The writer is the chief executive of The Africa Center
COP26 in Glasgow has come and gone with a lot of fanfare and reinvigorated rhetoric about our last chance to tackle the climate crisis.
Perhaps most prominent is an announcement by 20 countries, including the US and UK, that they would end funding for all fossil fuel projects abroad.
While this may at first seem like a step in the right direction, it’s particularly galling that the rich nations pushing policies that would block financing for fossil fuel-powered energy generation in poorer countries are actively building and funding similar projects on home soil.
Not only does this condemn a significant portion of the world’s population to continued energy poverty, it also flies in the face of the gospel of climate justice that many leaders of rich countries preach.
A finance ban that only applies to poor countries is a textbook example of what Robert Bullard, the academic known as the father of environmental justice, has termed “environmental racism” — “any policy, practice or directive that differentially affects or disadvantages (whether intended or unintended) individuals, groups or communities based on race.”
You could also call it a form of global “redlining”. In the US, this is the name given to the systematic denial of mortgages to potential black homebuyers.
Historically, the practice prevented black people from building wealth through home ownership and blocked investment in black neighbourhoods, while making those same opportunities available to white people in white areas.
Present day racial disparities are traceable to redlining policies. White Americans have greater wealth, lower unemployment, higher life expectancy, better nutrition and feel safer in their communities than black Americans.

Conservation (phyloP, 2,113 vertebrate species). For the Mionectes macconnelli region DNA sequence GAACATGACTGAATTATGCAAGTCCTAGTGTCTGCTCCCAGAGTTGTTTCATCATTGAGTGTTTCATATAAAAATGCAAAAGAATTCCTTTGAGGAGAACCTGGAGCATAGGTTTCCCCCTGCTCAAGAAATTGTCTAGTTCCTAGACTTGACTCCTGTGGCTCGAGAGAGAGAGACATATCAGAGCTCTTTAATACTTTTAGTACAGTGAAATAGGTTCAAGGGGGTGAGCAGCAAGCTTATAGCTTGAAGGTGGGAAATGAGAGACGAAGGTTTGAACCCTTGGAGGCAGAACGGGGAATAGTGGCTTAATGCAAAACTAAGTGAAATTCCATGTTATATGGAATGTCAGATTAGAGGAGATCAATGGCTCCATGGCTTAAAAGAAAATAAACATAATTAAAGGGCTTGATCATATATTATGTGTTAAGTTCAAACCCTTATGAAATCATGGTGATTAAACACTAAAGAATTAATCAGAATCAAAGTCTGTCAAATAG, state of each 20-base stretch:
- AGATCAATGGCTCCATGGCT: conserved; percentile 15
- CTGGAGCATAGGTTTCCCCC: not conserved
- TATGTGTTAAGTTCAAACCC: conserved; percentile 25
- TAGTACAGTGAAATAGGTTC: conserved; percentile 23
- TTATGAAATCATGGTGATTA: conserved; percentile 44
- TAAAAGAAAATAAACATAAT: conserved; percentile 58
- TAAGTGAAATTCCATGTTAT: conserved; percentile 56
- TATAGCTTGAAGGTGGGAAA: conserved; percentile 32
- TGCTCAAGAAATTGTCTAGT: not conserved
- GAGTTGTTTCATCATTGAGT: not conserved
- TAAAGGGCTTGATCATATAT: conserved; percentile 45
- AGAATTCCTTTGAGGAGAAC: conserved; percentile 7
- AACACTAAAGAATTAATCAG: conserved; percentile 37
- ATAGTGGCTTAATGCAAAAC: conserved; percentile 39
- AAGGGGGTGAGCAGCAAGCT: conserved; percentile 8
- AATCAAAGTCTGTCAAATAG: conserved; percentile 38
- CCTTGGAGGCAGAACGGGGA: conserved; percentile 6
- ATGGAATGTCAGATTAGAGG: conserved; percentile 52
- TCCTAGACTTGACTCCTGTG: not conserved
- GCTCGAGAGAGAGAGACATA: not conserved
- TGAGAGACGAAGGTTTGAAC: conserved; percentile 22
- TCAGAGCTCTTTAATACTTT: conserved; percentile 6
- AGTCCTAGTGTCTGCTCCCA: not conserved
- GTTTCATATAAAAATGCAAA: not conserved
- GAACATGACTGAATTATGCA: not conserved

Global energy redlining is already happening. As fossil fuel funding routes close for Africa, Belgium has just announced it will bring online 2.3 gigawatts of new gas-fired power, Germany plans to continue using coal until 2030 and Norway intends to keep producing oil and gas.
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In the US the Biden administration has made laudable public commitments to putting environmental and economic justice at the heart of everything it does. But while gas-powered plants still produce 40 per cent of America’s electricity, the government has announced plans to phase out investment in gas for poor countries, which will widen the global gap between haves and have-nots.
The US has also joined the Europeans in putting pressure on institutions such as the World Bank, which have a mandate to foster growth in capital-constrained countries, to get out of all fossil fuels. And who are these capital-constrained countries? The majority are African.
As the US found out much too late with redlining, worse economic and social outcomes for one group generally means lost opportunity for all. We have to tackle carbon emissions generated by fossil fuels and get to net zero. But Africans should not tolerate a system that asks us to “carbon finance” the lifestyles of whiter, wealthier countries.
African leaders should therefore continue to make clear that international development finance institutions need to provide flexible financing for gas projects where they replace dirtier or costlier fossil fuel options. They must demand that rich countries use their wealth — acquired in part through colonial exploitation — to find a rapid way of reducing their own share of carbon emissions.
After all, as UK prime minister Boris Johnson put it: “It’s vital for all of us to show that this is not all about some expensive, politically correct, green act of bunny hugging.” It’s about concrete action for climate justice that will benefit the whole world.